The observer cannot be observed

Is the mind the same as the body? What is consciousness? Can machines have it?

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Immanuel Can
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Re: The observer cannot be observed

Post by Immanuel Can »

Dimebag wrote: Wed Oct 07, 2020 4:48 am So just to sum up, IC, you seem to feel there is some definite internal essence or subject to which experiences occur, and that accounts for the sense of a self?
Sorry, DB...I didn't see your question, because you didn't happen to use the quote feature.

Yes.

It's inescapable. One cannot say, "There was an experience, but it happened to no one."

By definition, an "experience" only exists if an experiencer has it. Otherwise, it's just an "event," or "happening," and one of no significance to anyone; so it's not an "experience."
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Re: The observer cannot be observed

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Immanuel Can wrote: Sun Oct 11, 2020 8:24 pm
Dimebag wrote: Wed Oct 07, 2020 4:48 am So just to sum up, IC, you seem to feel there is some definite internal essence or subject to which experiences occur, and that accounts for the sense of a self?
Sorry, DB...I didn't see your question, because you didn't happen to use the quote feature.

Yes.

It's inescapable. One cannot say, "There was an experience, but it happened to no one."

By definition, an "experience" only exists if an experiencer has it. Otherwise, it's just an "event," or "happening," and one of no significance to anyone; so it's not an "experience."
By definition this may be the case, and as a matter of language, it makes complete sense that it would be built around an illusionary sense of self. Before we can think about ourself, our ability to think logically is limited if not non existent.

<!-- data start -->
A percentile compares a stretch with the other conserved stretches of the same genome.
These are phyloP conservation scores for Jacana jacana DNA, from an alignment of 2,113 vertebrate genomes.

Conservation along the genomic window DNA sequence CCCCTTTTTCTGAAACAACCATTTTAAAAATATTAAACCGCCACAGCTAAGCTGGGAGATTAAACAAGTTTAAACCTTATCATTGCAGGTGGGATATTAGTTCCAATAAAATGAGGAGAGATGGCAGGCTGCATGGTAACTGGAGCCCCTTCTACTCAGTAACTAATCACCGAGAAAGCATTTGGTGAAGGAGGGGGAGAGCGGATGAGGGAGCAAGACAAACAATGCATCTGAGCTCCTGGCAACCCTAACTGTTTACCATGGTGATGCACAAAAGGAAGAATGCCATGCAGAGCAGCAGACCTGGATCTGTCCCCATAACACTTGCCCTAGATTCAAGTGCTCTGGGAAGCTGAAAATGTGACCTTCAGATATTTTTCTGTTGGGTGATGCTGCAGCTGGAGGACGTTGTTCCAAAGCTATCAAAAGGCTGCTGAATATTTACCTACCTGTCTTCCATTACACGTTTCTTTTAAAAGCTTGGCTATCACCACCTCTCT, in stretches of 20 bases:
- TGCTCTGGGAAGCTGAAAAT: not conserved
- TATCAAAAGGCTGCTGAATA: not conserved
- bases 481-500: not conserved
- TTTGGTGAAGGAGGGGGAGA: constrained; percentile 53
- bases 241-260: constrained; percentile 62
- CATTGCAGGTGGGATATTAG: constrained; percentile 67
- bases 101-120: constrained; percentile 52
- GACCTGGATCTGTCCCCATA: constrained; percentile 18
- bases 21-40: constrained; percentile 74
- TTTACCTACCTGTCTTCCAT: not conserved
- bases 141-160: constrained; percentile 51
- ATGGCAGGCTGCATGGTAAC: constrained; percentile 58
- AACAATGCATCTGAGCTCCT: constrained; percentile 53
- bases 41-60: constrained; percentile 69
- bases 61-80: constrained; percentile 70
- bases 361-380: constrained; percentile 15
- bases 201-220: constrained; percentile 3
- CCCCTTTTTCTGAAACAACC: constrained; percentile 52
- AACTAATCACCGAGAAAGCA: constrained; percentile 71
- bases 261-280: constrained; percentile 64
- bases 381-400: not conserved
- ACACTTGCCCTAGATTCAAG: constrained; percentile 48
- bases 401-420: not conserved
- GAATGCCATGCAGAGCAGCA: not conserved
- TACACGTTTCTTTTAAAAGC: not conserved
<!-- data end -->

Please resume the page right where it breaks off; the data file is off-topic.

The development of the self and the development of the critical mind go hand in hand. This says to me that language holds a crucial role in reinforcing both thought and an illusion of the ego, or the sense of being an entity inside the head controlling the body, thinking thoughts, etc.

Have you given thought to this idea, that language reinforces the illusion? We know the default mode network, the network responsible for the sense of self, is also implicated in thought, which, in humans is primarily language based.
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Re: The observer cannot be observed

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Here is a simple introspective experiment.

Perform some simple task, like picking up a cup, or something banal and easy like that.

Now, after you do that, reflect back on the experience, and see if you can remember doing it, or whether it felt like you almost disappeared?

This for me has that sense, there is a distinct sense of coming and going. That may be because I know where to look and what to look for, it could also be delusion, I don’t discount that. But it appears to me now, that when focusing on the external environment for purposes of non complicated action, the doer simply becomes observer. Immersed in experience, the self does not naturally remain in the foreground.

However, try this next.

Do the same task, but this time, pay attention to the sensory experiences of the action, for example, the feeling of your hand grasping the cup handle, the feeling of moving your arm with cup in hand towards your mouth. Notice how “present” you now feel compared to the mindless task of movement prior.